When the short visit came to an end the
people on the estate thought themselves blessed in having a young laird in whom they saw blended all the good qualities of father and mother, and who had far more advantages on entering on his inheritance than fell to their share. Glen people were sharp readers of character. They read their young Laird's character very correctly. He possessed all the good qualities they ascribed to him; yet, when they wished he would soon make a happy marriage and find a wife with strong will and plenty of common sense, they hinted that they suspected that he was one of those amiable well-intentioned people who are easily influenced by those who are their intimate companions. The happy marriage came and the suitable wife was found, but ere that happened the young Laird had made haste to do something which could never be undone, and which there is good cause to believe he much regretted afterwards. In January the people on the Culdares
estate were boasting loudly of their Laird to their neighbours on other
properties. They saw no cloud on their own sky, for although the last short
leases granted by the trustees were to expire in May, they had no doubt but
that they would be renewed on just terms. They were ready to offer the
former rents, because seasons and prices were mending, but as the trustees,
during the six hard years, had not been able to give abatements of rent like
proprietors who were free to do what they thought right, and as the losses
incurred in these hard years were yet a heavy weight on them, they hoped the Laird would listen to their request for a small lowering of the rents which had been sent up to war price thirty years before and had been kept up ever since. But if he would not give that small reduction for the ensuing nine years' leases, they would struggle on to pay the old rents, or even more, rather than be turned out of their holdings. During the life-time of the young Laird's father, they had been accustomed to bargain face to face with him and his factor. When leases terminated the trustees advertised the farms to let, which the late Laird did not do, but continued the practice of giving the old tenants an opportunity for mending their offers; so while the trust lasted there were no changes at all, except such as must always occur by the dying out of families or their resignation of holdings.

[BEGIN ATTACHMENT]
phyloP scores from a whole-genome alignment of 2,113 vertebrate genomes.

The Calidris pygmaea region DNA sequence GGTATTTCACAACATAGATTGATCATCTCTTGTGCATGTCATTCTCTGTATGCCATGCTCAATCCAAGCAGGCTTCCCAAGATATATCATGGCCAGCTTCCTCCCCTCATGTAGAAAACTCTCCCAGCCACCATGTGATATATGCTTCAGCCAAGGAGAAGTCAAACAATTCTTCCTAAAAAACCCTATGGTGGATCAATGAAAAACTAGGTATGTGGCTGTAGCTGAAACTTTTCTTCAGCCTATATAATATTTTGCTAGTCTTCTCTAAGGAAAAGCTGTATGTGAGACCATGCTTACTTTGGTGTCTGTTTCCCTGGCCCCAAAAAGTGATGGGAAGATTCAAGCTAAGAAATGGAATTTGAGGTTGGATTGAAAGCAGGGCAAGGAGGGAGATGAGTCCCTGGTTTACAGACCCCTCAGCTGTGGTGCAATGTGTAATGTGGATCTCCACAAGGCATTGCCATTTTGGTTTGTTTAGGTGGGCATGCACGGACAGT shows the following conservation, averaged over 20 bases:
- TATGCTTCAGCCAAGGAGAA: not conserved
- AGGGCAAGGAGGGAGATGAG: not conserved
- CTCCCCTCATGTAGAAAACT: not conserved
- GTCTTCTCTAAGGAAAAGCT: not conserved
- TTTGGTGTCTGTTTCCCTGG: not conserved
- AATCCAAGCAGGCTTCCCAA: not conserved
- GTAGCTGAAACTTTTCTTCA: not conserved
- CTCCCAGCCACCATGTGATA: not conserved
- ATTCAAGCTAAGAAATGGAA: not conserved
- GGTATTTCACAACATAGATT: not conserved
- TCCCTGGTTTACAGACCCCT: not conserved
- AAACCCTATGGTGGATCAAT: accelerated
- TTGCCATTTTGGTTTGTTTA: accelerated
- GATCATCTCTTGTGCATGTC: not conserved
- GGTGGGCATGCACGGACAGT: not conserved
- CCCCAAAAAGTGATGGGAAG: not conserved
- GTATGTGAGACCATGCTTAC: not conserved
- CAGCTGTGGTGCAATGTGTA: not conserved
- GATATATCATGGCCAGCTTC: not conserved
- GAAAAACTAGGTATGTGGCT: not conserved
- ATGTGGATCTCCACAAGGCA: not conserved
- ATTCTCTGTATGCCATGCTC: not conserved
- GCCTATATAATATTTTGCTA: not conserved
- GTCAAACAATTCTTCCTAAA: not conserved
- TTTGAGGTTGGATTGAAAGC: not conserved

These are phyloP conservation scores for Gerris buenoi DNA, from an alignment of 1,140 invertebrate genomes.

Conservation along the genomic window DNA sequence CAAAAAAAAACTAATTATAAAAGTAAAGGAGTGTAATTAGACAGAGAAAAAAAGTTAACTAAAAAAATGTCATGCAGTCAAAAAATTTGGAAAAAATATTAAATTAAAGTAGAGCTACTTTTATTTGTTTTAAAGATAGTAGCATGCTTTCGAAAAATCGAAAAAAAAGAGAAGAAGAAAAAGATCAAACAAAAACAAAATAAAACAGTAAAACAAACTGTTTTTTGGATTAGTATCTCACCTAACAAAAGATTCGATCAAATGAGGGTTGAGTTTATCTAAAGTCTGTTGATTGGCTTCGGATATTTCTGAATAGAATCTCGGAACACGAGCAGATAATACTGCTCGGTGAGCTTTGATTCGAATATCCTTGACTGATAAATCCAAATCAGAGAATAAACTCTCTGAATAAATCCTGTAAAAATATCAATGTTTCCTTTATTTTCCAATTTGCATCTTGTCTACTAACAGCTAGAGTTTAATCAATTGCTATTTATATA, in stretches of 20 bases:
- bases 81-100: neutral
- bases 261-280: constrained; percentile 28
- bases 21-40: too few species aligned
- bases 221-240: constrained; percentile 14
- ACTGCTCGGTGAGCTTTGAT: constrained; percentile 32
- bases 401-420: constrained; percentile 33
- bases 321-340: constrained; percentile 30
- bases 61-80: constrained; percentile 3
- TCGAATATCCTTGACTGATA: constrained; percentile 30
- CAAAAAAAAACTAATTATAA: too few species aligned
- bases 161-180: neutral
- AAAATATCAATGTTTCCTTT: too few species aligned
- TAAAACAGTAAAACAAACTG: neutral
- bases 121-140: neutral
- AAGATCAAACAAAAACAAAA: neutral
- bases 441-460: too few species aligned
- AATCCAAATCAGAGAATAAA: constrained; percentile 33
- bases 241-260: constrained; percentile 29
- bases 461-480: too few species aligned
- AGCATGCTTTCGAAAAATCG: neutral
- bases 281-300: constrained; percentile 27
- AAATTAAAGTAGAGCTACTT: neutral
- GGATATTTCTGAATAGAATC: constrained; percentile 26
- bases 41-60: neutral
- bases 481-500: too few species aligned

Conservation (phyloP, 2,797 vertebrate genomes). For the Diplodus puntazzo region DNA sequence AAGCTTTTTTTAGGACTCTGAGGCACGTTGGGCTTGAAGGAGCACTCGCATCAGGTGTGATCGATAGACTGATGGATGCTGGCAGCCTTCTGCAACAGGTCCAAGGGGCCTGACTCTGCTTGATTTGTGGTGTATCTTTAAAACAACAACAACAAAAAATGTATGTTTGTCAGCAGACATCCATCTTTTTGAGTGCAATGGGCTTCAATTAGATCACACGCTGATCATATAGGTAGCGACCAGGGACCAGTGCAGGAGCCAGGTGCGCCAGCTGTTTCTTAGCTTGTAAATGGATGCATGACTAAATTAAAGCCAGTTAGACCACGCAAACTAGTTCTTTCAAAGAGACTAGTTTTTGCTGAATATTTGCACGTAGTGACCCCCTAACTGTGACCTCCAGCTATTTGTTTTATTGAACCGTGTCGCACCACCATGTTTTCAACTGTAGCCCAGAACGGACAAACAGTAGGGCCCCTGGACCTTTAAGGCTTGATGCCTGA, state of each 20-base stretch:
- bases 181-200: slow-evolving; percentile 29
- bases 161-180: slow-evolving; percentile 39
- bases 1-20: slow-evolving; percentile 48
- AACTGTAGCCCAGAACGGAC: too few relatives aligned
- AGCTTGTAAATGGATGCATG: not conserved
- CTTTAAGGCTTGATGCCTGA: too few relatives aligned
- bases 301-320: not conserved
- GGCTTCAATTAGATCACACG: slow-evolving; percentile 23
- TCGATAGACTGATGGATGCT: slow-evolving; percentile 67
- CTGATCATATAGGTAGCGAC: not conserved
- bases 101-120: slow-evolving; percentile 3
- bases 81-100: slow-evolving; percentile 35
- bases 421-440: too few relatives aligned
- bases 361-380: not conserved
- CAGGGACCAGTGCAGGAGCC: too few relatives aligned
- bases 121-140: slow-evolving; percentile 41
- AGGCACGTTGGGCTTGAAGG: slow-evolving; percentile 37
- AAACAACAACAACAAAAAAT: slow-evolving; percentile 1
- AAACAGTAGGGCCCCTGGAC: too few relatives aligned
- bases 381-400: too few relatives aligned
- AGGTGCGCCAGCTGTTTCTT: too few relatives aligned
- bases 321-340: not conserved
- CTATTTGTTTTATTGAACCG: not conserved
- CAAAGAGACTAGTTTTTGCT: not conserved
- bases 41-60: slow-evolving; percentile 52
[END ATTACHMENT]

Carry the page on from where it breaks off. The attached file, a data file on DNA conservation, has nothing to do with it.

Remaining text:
The young Laird took good care that the
old tenants should not get the chance of having a personal conference with him. He held his setting or re-letting meeting in the offices of the Edinburgh firm which did his legal and factorial business for him. The Maor Ruadh was called to Edinburgh, and came back with his own dismissal notice in hie pocket. What the Laird decided to do was to turn eight farming families out of their holdings, and three crofters out of their small bits of land. The four farmers of the Eight Merkland, of whom my father was one, were among the evicted. The whole big club farm was let to one tenant, who offered a small advance on the old rent ; but gave up the farm at the end of his nine years' lease, and left the Glen. At that time there was a craze for making large sheep farms out of holdings in which the arable land was divided among tenants who had the adjoining hill-grazing in common. The Marquis of Breadalbane and the Duke of Sutherland had above all others set this fashion. In this year of grace (1909) the cry is for sending people back to the land. And a very good cry it is, but all the same it was much easier to send them off the land in last century than it is now to induce them to go back to it. Here I may, in passing, make a remark or two about club farming and crofter farming, as in my youth I was necessarily well acquainted with the large club farms in Glenlyon, and in after years, when schoolmaster of Fortingall, was one of forty who had hill grazings in common and arable land separately. The crofter township system is so well known that I may pass over my Fortingall
experience, and as regards large club farming I shall at once confess that
in my opinion separate holdings would on the whole be much preferable, if
they could be obtained in such a way that there might be some proportion
kept between arable and hill distribution. What I have in view is the
formation of farms large enough to give employment all the year round to an
average farming family, and a chance of profit sufficient to provide simple
life subsistence, and modest fair wages for labour and a small return on the
tenant's invested capital. There are few places in the Highlands in which